The Caddo were masters working with clay.  The beauty and artistic quality of Caddo ceramics has long been recognized by artists and archeologists.  This skill was lost for over a century.  In reviving this lost clay art, I felt an innate artistic inspiration as a Caddo.  Each time I hold clay to begin shaping a vessel, I thank my ancestors for this precious gift.

 - Jereldine Redcorn, 2020


For twenty-five years, Jereldine Redcorn (Caddo/Potawatomi, b. 1939), whose Potawatomi name is Tse Bi Quah (River Woman), has been handcrafting traditional Caddo pottery.  Raised on her family's cotton farm in Colony, Oklahoma, she always felt a close connection to the earth and taught herself how to create ceramics after seeing ancient Caddo pots at the Museum of the Red River (Idabel, Oklahoma) in 1991.

A longtime member of the Caddo Culture Club, Redcorn regularly traveled with the Club to perform traditional dances at various museums and educational institutions.  When she entered the museum in Idabel, she observed hundreds of ancient and beautifully decorated bowls, engraved jars, and unusual clay vessels, and was awestruck by their complexity.  Some of these ceramics dated to 800 A.D.  As there was no active Caddo pottery-making tradition at that time, Redcorn stated:  "That day we were so excited that we decided as a group, as a Tribe, we would learn how to do it and make pottery once again" (Black 2003).

Redcorn returned home, and during the following weeks and months she taught herself how to make traditional Caddo pottery through trial-and-error.  She received help from her family members, including her brother Joe Cross (Caddo/Potawatomi), who knew the basic techniques of hand-building vessels, and archaeologist friends who recommended books and provided photographs of Caddo motifs and decorations (Townsend and Walker 1996:232).  Redcorn's husband, Charles Redcorn (Osage), helped her develop the firing process.  He also fashioned pottery tools to help her sculpt and decorate her exquisite works (Black 2003). Redcorn single-handedly revived Caddo pottery-making for future generations, and has mentored other noted ceramicists, including award-winning  Chase Kahwinhut Earles (Caddo).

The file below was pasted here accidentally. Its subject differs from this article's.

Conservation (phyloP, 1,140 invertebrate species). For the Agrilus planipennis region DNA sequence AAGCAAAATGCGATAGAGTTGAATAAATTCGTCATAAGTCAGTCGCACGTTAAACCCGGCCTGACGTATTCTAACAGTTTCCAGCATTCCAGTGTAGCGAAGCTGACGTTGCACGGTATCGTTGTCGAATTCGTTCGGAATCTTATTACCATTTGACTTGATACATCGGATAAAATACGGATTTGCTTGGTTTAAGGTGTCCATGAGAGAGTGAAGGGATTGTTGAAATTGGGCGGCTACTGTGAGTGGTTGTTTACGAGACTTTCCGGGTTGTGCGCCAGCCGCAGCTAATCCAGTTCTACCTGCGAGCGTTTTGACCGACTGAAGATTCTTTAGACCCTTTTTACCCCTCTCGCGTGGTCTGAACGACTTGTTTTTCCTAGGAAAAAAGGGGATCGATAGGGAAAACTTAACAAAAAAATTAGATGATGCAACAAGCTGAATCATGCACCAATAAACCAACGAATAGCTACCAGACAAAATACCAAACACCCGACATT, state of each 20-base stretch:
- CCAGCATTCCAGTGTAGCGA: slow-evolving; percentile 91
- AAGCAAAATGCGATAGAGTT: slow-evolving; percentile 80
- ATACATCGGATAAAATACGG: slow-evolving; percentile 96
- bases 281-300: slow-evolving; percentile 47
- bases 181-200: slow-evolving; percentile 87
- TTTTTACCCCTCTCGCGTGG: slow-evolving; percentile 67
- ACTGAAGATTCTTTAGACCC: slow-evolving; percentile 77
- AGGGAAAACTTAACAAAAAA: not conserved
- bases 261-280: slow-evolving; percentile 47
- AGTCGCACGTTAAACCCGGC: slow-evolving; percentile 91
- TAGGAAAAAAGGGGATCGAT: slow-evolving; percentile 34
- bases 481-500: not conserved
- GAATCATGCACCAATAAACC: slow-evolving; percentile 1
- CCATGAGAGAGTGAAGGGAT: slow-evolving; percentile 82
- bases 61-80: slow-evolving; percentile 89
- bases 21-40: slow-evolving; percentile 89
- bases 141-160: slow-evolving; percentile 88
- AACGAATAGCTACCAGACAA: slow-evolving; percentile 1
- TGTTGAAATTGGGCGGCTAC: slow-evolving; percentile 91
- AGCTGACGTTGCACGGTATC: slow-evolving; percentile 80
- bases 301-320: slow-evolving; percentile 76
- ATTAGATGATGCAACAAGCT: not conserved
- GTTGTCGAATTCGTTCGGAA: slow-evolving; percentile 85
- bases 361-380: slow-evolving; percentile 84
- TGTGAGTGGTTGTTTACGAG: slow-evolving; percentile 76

In an April 15, 2020, interview with the Indian Arts and Crafts Board, Redcorn noted that she prefers oak to fire her pots because it burns hot and long.  The best natural clays come from deposits in the Caddo ancestral homeland, which is in the general vicinity of the Arkansas, Texas, and Louisiana mutual borders.  One of the best locales for clay is near Marshall, Texas, where fine clays of various colors (gray, red, white) can be found. Red clay is also readily available on the Red River that forms the border of Oklahoma, Texas, and Arkansas.

The Indian Arts and Crafts Board organized a special exhibition of Redcorn's ceramics at the Southern Plains Indian Museum (SPIM), Anadarko, Oklahoma, in 1998, entitled Traditional Caddo Pottery (Indian Arts and Crafts Board 1998).  In the exhibition catalog, Redcorn spoke about her artistic journey:

Creating Caddo pots becomes a journey with my ancestors.  I use the tools, materials and firing methods as close to what, I believe, the old Caddos would have used 500 years ago.  The earthenware created truly comes from e-nah-wah-dut, the Mother Earth. 

One ceramic featured in the show was entitled Caddo Head Jar (1998). It was created through hand coiling and modeling red clay.  Then it was burnished, engraved, and wood fired.  The jar is decorated with incised geometric designs based on prehistoric Mississippian culture iconography.  Today, Caddo Head Jar is housed in the permanent collections of the SPIM (A.98.2).

Over the course of her career, Redcorn has received numerous accolades.  In 2009, President Obama and First Lady Michelle Obama selected one of her works for display in the Oval Office.  That same year at the 23rd Annual Red Earth Festival Redcorn was named "Red Earth Honored One" in recognition of her contributions to the Native American artistic community and as a founding Director of the Red Earth Festival.  Her work is included in many prominent museum collections in the United States: National Museum of the American Indian and National Museum of Natural History, Smithsonian Institution, Washington, D.C.; the Oklahoma History Center, Oklahoma City, Oklahoma; and the Bob Bullock Texas State History Museum, Austin, Texas.



Black, Steve. 2003. "Created in Clay: Reviving a Lost Tradition." Texas Beyond History. Accessed April 6, 2020,

Indian Arts and Crafts Board. 1998. Jereldine Redcorn: Traditional Caddo Pottery, May 17-June 30, 1998. Exhibition catalog. Anadarko: Southern Plains Indian Museum.

Townsend, Richard F. and Chester P. Walker. 1996. "The Ancient Art of Caddo Ceramics." Pp. 231-246 in Hero, Hawk, and Open Hand: American Indian Art of the Ancient Midwest and South. Chicago: The Art Institute of Chicago.